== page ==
5/22/2008 3:27:48 PM A ratio of more than 1 SQL Compilation for every 100 Batch Requests per second \\BELLER02\MSSQL$CONSOLE:SQL Statistics\SQL Compilations/sec 0 1 12 -1


5/22/2008 1:50:32 PM Disk responsiveness is very slow (spike of more than 25ms) \\BELLER02\PhysicalDisk(1 D:)\Avg. Disk sec/Read 0 0.003 0.058 0
5/22/2008 3:27:48 PM Disk responsiveness is very slow (spike of more than 25ms) \\BELLER02\PhysicalDisk(1 D:)\Avg. Disk sec/Read 0 0.002 0.061 0
5/22/2008 4:16:26 PM Disk responsiveness is very slow (spike of more than 25ms) \\BELLER02\PhysicalDisk(1 D:)\Avg. Disk sec/Read 0 0.002 0.03 0
5/22/2008 9:56:52 PM Disk responsiveness is very slow (spike of more than 25ms) \\BELLER02\PhysicalDisk(1 D:)\Avg. Disk sec/Read 0 0.001 0.097 0

5/22/2008 1:50:32 PM Disk responsiveness is very slow (spike of more than 25ms) \\BELLER02\PhysicalDisk(1 D:)\Avg. Disk sec/Write 0.003 0.009 0.039 0
5/22/2008 2:39:10 PM Disk responsiveness is very slow (spike of more than 25ms) \\BELLER02\PhysicalDisk(1 D:)\Avg. Disk sec/Write 0.003 0.009 0.03 0
5/22/2008 3:27:48 PM Disk responsiveness is very slow (spike of more than 25ms) \\BELLER02\PhysicalDisk(1 D:)\Avg. Disk sec/Write 0.003 0.009 0.029 0


5/22/2008 1:50:32 PM Low on available memory - less than 10% available \\BELLER02\Memory\Available MBytes 116 135 153 0
5/22/2008 2:39:10 PM Low on available memory - less than 10% available \\BELLER02\Memory\Available MBytes 119 150 193 18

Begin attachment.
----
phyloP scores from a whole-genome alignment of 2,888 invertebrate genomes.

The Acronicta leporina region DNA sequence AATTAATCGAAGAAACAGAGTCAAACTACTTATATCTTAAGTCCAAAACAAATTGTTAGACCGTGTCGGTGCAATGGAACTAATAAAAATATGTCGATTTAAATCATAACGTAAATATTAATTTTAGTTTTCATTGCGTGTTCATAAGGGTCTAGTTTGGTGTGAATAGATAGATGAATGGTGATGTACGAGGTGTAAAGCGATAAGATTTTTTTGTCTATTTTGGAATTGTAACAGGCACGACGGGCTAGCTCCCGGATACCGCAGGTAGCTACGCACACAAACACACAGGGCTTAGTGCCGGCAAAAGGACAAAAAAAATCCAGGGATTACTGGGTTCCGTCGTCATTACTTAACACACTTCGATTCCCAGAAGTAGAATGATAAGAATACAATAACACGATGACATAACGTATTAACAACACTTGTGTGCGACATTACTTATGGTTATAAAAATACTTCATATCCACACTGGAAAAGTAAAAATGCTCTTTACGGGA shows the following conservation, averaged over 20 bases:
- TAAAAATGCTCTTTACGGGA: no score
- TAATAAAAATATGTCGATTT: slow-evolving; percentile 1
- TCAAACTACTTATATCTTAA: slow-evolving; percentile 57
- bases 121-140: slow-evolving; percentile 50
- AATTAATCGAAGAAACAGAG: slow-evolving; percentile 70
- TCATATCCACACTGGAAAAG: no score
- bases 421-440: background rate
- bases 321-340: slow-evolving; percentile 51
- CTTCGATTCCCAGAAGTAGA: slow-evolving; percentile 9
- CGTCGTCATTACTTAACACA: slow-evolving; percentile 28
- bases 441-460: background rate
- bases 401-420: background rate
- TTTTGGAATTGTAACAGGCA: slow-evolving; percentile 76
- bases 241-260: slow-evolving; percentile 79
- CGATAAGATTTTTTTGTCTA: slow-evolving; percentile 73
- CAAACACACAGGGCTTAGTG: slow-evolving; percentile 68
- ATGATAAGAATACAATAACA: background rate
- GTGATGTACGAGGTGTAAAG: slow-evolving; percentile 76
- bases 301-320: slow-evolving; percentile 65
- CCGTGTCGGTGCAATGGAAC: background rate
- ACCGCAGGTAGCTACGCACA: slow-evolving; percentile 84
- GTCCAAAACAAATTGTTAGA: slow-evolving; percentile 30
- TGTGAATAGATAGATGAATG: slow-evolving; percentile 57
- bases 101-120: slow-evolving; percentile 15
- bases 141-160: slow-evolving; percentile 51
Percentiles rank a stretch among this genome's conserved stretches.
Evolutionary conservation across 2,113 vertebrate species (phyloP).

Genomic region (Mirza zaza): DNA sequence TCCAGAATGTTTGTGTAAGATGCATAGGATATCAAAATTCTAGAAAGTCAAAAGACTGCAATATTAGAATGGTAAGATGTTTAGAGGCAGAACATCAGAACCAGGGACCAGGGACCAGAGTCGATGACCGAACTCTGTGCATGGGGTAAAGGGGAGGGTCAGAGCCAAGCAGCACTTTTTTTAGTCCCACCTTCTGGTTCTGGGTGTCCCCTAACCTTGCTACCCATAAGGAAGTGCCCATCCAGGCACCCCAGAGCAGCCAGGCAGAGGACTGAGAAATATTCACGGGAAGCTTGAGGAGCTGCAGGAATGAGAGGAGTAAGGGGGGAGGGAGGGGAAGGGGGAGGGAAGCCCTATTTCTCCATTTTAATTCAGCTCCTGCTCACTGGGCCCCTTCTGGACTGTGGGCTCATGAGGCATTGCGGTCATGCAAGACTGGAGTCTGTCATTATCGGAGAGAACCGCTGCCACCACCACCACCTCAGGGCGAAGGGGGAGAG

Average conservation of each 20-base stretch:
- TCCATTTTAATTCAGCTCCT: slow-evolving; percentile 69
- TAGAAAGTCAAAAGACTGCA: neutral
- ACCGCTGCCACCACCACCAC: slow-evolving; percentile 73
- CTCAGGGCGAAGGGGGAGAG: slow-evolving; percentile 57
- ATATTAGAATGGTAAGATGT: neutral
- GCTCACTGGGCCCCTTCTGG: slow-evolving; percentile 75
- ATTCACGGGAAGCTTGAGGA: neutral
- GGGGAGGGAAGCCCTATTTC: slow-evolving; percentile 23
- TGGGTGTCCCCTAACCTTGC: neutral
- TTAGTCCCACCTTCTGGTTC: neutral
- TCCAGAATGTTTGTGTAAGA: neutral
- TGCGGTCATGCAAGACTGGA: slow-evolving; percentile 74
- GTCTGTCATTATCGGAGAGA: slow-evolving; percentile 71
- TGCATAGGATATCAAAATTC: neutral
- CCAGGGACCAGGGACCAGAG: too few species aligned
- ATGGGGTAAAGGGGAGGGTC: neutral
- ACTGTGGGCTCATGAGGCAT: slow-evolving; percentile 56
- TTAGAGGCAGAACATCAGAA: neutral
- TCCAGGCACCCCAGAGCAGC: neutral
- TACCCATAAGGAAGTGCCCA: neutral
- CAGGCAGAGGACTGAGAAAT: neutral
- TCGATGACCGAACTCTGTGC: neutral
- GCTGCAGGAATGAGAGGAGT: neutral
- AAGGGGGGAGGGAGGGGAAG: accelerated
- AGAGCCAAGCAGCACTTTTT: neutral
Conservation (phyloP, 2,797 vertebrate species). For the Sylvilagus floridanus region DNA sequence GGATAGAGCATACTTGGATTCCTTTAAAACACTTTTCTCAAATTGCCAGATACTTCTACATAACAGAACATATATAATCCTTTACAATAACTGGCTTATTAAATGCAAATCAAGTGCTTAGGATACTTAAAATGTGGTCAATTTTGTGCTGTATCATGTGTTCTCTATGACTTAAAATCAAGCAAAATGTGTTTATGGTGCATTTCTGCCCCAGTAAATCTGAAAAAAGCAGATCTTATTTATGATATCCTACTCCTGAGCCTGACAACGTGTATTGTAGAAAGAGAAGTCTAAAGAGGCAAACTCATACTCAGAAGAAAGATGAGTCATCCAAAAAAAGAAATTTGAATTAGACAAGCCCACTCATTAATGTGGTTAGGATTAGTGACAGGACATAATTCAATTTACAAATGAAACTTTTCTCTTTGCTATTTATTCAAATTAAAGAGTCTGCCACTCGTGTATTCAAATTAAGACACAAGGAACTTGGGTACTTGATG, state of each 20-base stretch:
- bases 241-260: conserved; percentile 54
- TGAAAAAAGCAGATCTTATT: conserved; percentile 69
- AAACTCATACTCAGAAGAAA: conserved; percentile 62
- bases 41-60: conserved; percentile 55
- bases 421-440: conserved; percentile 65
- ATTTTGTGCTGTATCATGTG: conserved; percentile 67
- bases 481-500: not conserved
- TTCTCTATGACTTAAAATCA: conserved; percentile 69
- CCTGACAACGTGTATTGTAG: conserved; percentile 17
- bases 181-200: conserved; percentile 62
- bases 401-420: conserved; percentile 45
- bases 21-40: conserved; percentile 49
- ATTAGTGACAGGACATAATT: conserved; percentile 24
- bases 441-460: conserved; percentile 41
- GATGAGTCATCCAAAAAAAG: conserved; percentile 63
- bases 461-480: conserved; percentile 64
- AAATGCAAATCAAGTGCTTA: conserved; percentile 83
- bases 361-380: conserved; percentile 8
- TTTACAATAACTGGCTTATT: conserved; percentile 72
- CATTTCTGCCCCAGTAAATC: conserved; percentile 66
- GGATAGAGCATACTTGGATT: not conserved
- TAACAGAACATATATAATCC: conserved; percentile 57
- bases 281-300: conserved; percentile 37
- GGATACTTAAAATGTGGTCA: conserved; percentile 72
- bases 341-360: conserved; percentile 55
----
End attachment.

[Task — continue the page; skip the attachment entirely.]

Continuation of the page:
5/22/2008 3:27:48 PM Low on available memory - less than 10% available \\BELLER02\Memory\Available MBytes 119 137 242 1

5/23/2008 1:11:24 AM Memory: an increasing trend of 10MB's per hour detected \\BELLER02\Process(sqlservr#1)\Private Bytes 71,016,448 364,132,711 584,351,744 24,368,087.3391806
5/23/2008 2:00:02 AM Memory: an increasing trend of 10MB's per hour detected \\BELLER02\Process(sqlservr#1)\Private Bytes 577,155,072 577,458,785 577,818,624 40,289,215.6996889
5/23/2008 2:48:40 AM Memory: an increasing trend of 10MB's per hour detected \\BELLER02\Process(sqlservr#1)\Private Bytes 577,163,264 577,230,911 577,355,776 37,753,568.9141694
Coordinator
Jun 3, 2008 at 6:14 AM

Hi Chiper,

I checked with my management and come to find out, you can only engage us if you have a Premier contract with Microsoft.

With that said, I'm happy to do a quick interpretation of your last posting.


Chiper wrote:
Hi Clint,
Thanks for the reply, i checked out that website and to be honest im a bit lost. We dont have a premier contract with MS and are located in Australia, can you tell me who i can call/e-mail to get things moving as I have 2 customers that need this analysis done ASAP. Could you give me an indication of costs?


Coordinator
Jun 3, 2008 at 6:35 AM
Correct, The reason it was flagged is because if a process normally has this behavior, then it could be in a memory leak condition. SQL typically consumes a lot of virtual address space especially on 32-bit. This is because it is managing it's own cache, so this result can be ignored. I've been meaning to update the SQL threshold file to exclude the SQL processes on this analysis. With that said, SQL could still be running out of memory. The best indicator of this is the page life expectancy. The lower the life expectancy, the more SQL is likely running out of memory. Also, if SQL's target memory value and total memory value are significantly different, then this could also indicate memory pressure on SQL - PAL has a 500MB memory difference threshold looking of this. I don't see that in the above alerts, though.

D: drive appears to be okay because it's average response times are under 10ms. Notice the alert says there was a spike of latency. This alert is in place to catch any spikes in time slices analyzed. For example, if the time slices are each 1 hour, and there was a large spike in disk latency, then the *spike* would be shown in this manner. So this really comes down to you. Are you concerned that your disk latency (response times) were slow for possible a few minutes?